Friday, September 28, 2007

Such is the modern way...

I would be remiss if I didn't mention my recent life changes - this doesn't come under the category of "travels" but it has certainly been an adventure, and it will have a huge impact on future travels. One year ago this week I took a leave of absence from my medical device development work at www.vapore.com - we had just completed a radical new product for the market, everything was looking up, but there can be a period in the process where you have to wait for the customer to do his job of introducing it to the public (and then allowing the product to sell itself, based on its merits). Great time to take a needed break (new product development is hell at the end) and management was extremely fond of not having to pay me. I went to Guatemala, learned Spanish, practiced stoving (its not intuitive it turns out - see my technical blog for details), and even taught sewing classes (yet another blog, of mine, and an odd story - I don't really know how to sew!).

The very day before I returned I found that it was felt that more "technology" was no longer needed in the organization - and it has not had any more since then either. Young companies without a product on the market officially don't have a demonstrable worth (real worth is based on present and projected sales) so any promised sales are worth a fortune. Vapore now has a product (http://www.pari.com/hydrate) and it is a beautiful one meeting all customer specifications and then some. but stock in Vapore is now worthless - if only because the company no longer has technical vision or leadership.

Kick ass, then just before rewards are due... - get used to it mate. The product won a 2006 R&D 100 award, once I later wrote the application (http://www.rdmag.com/pdf/rd100/RD79_RD100_matsmetal.pdf) - one of the one hundred best new technology products of 2007. So I have somewhat sworn off corporate culture until the right new company comes along and consult on global manufacturing - too many experiences with no appreciation for the technical people, who tend to deliver the innovation. The SF Bay area is filled with the coolest technical jobs possible - environmental, solar electric, high tech materials, more biotech, and such - when you need work.

"Travel with a purpose" was I goal I set back in Laos, when I found adventure tourism - as hard as I tried to live close to the local people and to travel as slowly as possible - to be somewhat hollow. Its not that the people in underdeveloped nations needed my help - hell, they seem to be the happiest people I know, just without many choices - but, as a scientist, there were things that I could perhaps do to make their lives a little richer (or more secure, or something), AND those accomplishments would be enriching rewards for me. Even humanitarianism is selfish business! I'm a good scientist, I like to travel, working with new friends is a great thing, and wouldn't it be great to work outdoors all the time?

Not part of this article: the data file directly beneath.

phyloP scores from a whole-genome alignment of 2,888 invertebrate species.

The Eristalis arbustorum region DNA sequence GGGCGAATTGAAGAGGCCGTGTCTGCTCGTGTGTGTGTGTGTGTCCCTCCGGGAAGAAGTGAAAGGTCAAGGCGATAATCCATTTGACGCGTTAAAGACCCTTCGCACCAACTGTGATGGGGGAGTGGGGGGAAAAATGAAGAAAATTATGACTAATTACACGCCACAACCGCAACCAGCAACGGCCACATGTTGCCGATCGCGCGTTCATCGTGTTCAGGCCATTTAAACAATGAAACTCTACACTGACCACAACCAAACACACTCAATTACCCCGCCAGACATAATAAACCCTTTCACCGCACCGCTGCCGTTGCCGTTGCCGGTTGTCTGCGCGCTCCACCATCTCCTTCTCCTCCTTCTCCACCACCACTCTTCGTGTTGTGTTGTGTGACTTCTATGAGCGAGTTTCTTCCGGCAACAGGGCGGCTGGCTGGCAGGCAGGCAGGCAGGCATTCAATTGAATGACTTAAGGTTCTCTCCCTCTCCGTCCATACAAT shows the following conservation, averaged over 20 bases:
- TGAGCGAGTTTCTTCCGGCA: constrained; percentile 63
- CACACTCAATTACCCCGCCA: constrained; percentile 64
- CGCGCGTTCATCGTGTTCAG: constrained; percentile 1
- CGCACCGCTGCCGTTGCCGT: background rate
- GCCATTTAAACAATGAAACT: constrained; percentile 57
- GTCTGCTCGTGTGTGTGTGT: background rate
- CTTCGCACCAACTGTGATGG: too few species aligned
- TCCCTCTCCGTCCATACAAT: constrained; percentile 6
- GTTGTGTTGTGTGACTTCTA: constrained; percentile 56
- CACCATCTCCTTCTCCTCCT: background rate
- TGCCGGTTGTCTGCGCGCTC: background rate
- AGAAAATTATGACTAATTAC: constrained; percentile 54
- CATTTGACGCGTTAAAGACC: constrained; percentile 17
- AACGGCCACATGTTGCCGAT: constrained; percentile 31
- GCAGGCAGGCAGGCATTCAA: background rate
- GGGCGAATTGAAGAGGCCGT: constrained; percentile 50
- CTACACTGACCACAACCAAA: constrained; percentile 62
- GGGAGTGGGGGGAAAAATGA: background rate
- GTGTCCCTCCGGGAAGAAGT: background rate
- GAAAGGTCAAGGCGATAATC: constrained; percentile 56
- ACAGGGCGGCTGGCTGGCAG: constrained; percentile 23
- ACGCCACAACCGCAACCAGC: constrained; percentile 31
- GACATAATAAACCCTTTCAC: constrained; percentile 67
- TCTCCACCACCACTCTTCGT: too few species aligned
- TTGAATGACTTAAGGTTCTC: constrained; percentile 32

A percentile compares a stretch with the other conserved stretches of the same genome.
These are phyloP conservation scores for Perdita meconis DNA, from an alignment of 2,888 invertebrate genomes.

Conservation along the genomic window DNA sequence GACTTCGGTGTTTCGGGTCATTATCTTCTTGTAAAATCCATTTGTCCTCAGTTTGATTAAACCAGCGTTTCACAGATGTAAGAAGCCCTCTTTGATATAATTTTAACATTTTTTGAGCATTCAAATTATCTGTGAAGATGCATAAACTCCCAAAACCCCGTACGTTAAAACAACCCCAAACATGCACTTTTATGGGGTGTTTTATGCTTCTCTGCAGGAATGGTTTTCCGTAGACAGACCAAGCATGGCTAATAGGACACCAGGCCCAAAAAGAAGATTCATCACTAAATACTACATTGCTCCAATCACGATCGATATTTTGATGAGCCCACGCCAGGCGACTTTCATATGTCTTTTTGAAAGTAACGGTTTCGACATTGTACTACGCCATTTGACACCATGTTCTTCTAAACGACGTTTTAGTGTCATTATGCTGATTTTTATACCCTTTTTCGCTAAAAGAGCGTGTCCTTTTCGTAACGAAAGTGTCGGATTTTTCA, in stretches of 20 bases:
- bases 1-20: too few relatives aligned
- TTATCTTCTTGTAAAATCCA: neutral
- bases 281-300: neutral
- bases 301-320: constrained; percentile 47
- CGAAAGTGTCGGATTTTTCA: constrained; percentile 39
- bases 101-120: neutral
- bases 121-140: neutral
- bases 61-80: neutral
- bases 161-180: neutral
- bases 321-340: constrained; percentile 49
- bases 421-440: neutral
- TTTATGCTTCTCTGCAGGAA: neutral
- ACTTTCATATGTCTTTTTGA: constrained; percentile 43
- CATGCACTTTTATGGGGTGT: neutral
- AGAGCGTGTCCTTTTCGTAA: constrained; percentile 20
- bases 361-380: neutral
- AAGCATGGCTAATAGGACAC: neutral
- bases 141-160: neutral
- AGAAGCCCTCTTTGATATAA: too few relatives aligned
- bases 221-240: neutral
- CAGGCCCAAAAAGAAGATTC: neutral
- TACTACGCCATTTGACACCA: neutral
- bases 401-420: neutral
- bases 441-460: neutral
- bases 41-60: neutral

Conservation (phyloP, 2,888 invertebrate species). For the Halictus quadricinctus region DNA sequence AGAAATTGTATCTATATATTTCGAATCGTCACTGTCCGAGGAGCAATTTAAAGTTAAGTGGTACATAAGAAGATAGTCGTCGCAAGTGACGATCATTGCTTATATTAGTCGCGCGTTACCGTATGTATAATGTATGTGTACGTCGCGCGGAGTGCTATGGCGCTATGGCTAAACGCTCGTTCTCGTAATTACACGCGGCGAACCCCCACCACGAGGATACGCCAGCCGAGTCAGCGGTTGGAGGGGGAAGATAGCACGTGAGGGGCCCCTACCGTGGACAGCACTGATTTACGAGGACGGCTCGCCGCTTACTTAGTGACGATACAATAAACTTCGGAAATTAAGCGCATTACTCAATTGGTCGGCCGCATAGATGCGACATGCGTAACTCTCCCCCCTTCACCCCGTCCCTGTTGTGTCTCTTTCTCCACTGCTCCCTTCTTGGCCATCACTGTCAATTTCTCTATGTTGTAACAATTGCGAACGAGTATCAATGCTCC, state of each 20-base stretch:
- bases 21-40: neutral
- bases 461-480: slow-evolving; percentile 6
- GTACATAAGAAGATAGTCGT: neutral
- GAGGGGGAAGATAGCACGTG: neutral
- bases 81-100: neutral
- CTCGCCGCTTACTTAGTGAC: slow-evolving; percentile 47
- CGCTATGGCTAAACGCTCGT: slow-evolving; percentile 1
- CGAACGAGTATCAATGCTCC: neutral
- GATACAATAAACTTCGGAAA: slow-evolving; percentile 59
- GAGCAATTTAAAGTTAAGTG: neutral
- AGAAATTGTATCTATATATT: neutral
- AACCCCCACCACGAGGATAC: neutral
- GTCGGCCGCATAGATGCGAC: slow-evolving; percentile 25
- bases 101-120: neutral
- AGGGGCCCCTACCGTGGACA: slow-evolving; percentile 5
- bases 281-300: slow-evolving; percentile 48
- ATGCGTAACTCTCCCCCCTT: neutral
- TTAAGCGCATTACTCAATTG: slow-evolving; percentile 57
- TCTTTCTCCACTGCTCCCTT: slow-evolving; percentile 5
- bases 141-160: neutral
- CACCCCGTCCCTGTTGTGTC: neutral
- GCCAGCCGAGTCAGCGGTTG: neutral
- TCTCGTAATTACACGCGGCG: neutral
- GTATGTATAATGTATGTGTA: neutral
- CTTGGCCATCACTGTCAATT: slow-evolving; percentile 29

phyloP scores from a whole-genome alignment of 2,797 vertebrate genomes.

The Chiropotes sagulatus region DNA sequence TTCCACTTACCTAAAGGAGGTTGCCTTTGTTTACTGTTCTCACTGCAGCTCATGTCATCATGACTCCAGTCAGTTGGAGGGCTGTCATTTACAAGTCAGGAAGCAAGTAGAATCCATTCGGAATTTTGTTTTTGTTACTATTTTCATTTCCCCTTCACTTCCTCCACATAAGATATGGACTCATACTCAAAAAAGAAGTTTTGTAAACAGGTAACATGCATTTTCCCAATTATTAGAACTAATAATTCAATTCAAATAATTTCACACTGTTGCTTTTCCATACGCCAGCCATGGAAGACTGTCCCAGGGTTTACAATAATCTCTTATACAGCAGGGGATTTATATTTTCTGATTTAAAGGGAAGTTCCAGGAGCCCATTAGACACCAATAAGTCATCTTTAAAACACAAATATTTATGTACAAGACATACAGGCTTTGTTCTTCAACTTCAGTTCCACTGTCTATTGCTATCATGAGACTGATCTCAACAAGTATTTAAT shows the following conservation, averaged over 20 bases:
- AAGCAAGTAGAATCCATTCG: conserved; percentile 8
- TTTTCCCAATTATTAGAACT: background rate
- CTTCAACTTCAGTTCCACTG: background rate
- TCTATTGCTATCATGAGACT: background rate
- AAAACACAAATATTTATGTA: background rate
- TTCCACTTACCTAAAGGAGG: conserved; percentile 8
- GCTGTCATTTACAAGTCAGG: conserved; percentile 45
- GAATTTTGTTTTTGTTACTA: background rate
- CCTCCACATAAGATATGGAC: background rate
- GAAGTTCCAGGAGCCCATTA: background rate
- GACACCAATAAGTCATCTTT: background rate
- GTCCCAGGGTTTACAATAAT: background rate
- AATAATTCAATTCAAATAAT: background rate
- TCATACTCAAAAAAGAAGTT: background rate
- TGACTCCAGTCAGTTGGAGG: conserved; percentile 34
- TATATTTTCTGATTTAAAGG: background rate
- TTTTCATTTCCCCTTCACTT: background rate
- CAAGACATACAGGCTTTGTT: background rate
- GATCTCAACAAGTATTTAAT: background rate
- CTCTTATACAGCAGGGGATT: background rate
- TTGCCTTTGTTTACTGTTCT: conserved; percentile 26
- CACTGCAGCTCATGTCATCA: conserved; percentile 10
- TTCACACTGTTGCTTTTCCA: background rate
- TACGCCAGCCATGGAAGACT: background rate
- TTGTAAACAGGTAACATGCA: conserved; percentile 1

The rest of the story is that I think I now aspire to be a "technical humanitarian" (apparently a new phrase for the language), and particularly I chose stoving (the process of designing for and introducing improved cook stoves to the 2-3 billion people who live now with smoky and inefficient ones) and try to make advances by experimenting, writing (http://improvedstoves.blogspot.com/), networking, and such. And Engineers Without Borders (EWB - http://www.ewb-sfp.org/) is a decent way to get exposed to all kinds of other technical humanitarianism goals - clean water, decent housing, good health, food security, renewable energy, etc. - I helped start the Appropriate Technology Design Team so that we could take in new projects that could survive on their own sooner (http://ewbappropriatetechnology4.blogspot.com/).

Eventually I'll be able to tell if this change helped (and be a little less bitter - this post will then self destruct and disappear)... party on Garth!

After all, how bad can it be? Now I do get to work in more interesting places, on projects that are just as technical (but perhaps not as challenging - but the anthropology/cultural change aspect is turning out to be hell), help people, work outside, possibly assist in stimulating significant change, I enjoy working with the people who have some of the same life interests that I do, and so on. But no stock options are offered.

2 Comments:

Anonymous scott said...

Good post canche. Keep blogging, it gives me reason to live!

6:01 AM  
Blogger 2Dogs&aBaby said...

Way to go, boss!

8:01 PM  

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